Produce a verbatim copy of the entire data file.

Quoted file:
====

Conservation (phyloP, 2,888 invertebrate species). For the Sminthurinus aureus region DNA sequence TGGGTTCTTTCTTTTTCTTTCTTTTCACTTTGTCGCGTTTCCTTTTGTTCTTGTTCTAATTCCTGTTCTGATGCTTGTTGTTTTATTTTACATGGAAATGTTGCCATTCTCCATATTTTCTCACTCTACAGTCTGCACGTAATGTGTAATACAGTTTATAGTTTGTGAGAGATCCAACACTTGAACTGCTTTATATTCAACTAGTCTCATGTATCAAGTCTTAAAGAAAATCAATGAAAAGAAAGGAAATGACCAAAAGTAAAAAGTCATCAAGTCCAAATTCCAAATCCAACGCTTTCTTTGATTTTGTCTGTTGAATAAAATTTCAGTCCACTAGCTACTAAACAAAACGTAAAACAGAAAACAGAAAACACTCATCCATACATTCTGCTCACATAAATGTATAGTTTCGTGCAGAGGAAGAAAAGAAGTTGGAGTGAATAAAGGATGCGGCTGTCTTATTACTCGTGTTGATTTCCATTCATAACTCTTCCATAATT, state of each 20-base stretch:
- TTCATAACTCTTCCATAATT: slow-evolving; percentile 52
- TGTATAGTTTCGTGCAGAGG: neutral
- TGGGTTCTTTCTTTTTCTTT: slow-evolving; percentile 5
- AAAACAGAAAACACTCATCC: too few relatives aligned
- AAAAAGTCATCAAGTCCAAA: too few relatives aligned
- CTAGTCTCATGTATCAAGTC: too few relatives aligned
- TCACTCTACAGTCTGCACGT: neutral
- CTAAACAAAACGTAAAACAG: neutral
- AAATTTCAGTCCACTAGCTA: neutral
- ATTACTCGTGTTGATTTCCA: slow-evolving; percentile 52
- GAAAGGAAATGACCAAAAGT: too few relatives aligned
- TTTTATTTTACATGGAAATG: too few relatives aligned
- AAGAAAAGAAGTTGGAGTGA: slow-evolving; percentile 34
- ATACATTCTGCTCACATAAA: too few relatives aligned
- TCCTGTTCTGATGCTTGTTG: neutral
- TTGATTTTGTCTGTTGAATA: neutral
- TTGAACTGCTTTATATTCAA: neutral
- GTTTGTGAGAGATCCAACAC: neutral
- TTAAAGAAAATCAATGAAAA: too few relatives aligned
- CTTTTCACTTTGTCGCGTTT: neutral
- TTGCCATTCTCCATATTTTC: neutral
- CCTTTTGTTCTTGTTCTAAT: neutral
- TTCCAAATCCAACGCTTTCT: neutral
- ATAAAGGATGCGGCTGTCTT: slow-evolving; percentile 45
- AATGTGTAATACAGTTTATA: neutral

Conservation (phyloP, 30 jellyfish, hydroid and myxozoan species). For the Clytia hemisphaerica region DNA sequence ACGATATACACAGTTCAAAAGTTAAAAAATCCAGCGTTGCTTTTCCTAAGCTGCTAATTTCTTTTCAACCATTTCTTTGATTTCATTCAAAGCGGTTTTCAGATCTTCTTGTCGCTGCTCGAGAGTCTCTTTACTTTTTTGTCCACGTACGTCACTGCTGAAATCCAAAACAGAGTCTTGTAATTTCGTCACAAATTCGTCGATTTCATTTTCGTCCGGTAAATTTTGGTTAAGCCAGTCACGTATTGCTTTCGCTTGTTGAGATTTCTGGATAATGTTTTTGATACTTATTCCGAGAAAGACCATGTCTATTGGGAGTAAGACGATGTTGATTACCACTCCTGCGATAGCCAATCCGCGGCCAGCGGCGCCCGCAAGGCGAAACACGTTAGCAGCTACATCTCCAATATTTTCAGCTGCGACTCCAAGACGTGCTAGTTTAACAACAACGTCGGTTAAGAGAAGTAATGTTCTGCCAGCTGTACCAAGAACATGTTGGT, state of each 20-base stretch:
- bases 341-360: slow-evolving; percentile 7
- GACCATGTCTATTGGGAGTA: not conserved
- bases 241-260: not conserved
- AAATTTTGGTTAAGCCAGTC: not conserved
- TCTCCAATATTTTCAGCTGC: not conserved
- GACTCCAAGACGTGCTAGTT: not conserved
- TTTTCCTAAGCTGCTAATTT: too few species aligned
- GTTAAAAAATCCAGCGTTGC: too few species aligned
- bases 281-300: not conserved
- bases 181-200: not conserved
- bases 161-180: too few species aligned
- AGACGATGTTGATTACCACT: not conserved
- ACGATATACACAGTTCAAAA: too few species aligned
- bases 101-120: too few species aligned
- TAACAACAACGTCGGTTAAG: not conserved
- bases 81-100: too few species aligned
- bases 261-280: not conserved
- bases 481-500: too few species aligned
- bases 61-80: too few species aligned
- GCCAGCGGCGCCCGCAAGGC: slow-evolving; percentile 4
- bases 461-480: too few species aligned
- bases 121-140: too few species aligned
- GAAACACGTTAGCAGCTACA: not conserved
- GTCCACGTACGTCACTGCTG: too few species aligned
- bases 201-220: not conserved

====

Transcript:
Conservation (phyloP, 2,888 invertebrate species). For the Sminthurinus aureus region DNA sequence TGGGTTCTTTCTTTTTCTTTCTTTTCACTTTGTCGCGTTTCCTTTTGTTCTTGTTCTAATTCCTGTTCTGATGCTTGTTGTTTTATTTTACATGGAAATGTTGCCATTCTCCATATTTTCTCACTCTACAGTCTGCACGTAATGTGTAATACAGTTTATAGTTTGTGAGAGATCCAACACTTGAACTGCTTTATATTCAACTAGTCTCATGTATCAAGTCTTAAAGAAAATCAATGAAAAGAAAGGAAATGACCAAAAGTAAAAAGTCATCAAGTCCAAATTCCAAATCCAACGCTTTCTTTGATTTTGTCTGTTGAATAAAATTTCAGTCCACTAGCTACTAAACAAAACGTAAAACAGAAAACAGAAAACACTCATCCATACATTCTGCTCACATAAATGTATAGTTTCGTGCAGAGGAAGAAAAGAAGTTGGAGTGAATAAAGGATGCGGCTGTCTTATTACTCGTGTTGATTTCCATTCATAACTCTTCCATAATT, state of each 20-base stretch:
- TTCATAACTCTTCCATAATT: slow-evolving; percentile 52
- TGTATAGTTTCGTGCAGAGG: neutral
- TGGGTTCTTTCTTTTTCTTT: slow-evolving; percentile 5
- AAAACAGAAAACACTCATCC: too few relatives aligned
- AAAAAGTCATCAAGTCCAAA: too few relatives aligned
- CTAGTCTCATGTATCAAGTC: too few relatives aligned
- TCACTCTACAGTCTGCACGT: neutral
- CTAAACAAAACGTAAAACAG: neutral
- AAATTTCAGTCCACTAGCTA: neutral
- ATTACTCGTGTTGATTTCCA: slow-evolving; percentile 52
- GAAAGGAAATGACCAAAAGT: too few relatives aligned
- TTTTATTTTACATGGAAATG: too few relatives aligned
- AAGAAAAGAAGTTGGAGTGA: slow-evolving; percentile 34
- ATACATTCTGCTCACATAAA: too few relatives aligned
- TCCTGTTCTGATGCTTGTTG: neutral
- TTGATTTTGTCTGTTGAATA: neutral
- TTGAACTGCTTTATATTCAA: neutral
- GTTTGTGAGAGATCCAACAC: neutral
- TTAAAGAAAATCAATGAAAA: too few relatives aligned
- CTTTTCACTTTGTCGCGTTT: neutral
- TTGCCATTCTCCATATTTTC: neutral
- CCTTTTGTTCTTGTTCTAAT: neutral
- TTCCAAATCCAACGCTTTCT: neutral
- ATAAAGGATGCGGCTGTCTT: slow-evolving; percentile 45
- AATGTGTAATACAGTTTATA: neutral

Conservation (phyloP, 30 jellyfish, hydroid and myxozoan species). For the Clytia hemisphaerica region DNA sequence ACGATATACACAGTTCAAAAGTTAAAAAATCCAGCGTTGCTTTTCCTAAGCTGCTAATTTCTTTTCAACCATTTCTTTGATTTCATTCAAAGCGGTTTTCAGATCTTCTTGTCGCTGCTCGAGAGTCTCTTTACTTTTTTGTCCACGTACGTCACTGCTGAAATCCAAAACAGAGTCTTGTAATTTCGTCACAAATTCGTCGATTTCATTTTCGTCCGGTAAATTTTGGTTAAGCCAGTCACGTATTGCTTTCGCTTGTTGAGATTTCTGGATAATGTTTTTGATACTTATTCCGAGAAAGACCATGTCTATTGGGAGTAAGACGATGTTGATTACCACTCCTGCGATAGCCAATCCGCGGCCAGCGGCGCCCGCAAGGCGAAACACGTTAGCAGCTACATCTCCAATATTTTCAGCTGCGACTCCAAGACGTGCTAGTTTAACAACAACGTCGGTTAAGAGAAGTAATGTTCTGCCAGCTGTACCAAGAACATGTTGGT, state of each 20-base stretch:
- bases 341-360: slow-evolving; percentile 7
- GACCATGTCTATTGGGAGTA: not conserved
- bases 241-260: not conserved
- AAATTTTGGTTAAGCCAGTC: not conserved
- TCTCCAATATTTTCAGCTGC: not conserved
- GACTCCAAGACGTGCTAGTT: not conserved
- TTTTCCTAAGCTGCTAATTT: too few species aligned
- GTTAAAAAATCCAGCGTTGC: too few species aligned
- bases 281-300: not conserved
- bases 181-200: not conserved
- bases 161-180: too few species aligned
- AGACGATGTTGATTACCACT: not conserved
- ACGATATACACAGTTCAAAA: too few species aligned
- bases 101-120: too few species aligned
- TAACAACAACGTCGGTTAAG: not conserved
- bases 81-100: too few species aligned
- bases 261-280: not conserved
- bases 481-500: too few species aligned
- bases 61-80: too few species aligned
- GCCAGCGGCGCCCGCAAGGC: slow-evolving; percentile 4
- bases 461-480: too few species aligned
- bases 121-140: too few species aligned
- GAAACACGTTAGCAGCTACA: not conserved
- GTCCACGTACGTCACTGCTG: too few species aligned
- bases 201-220: not conserved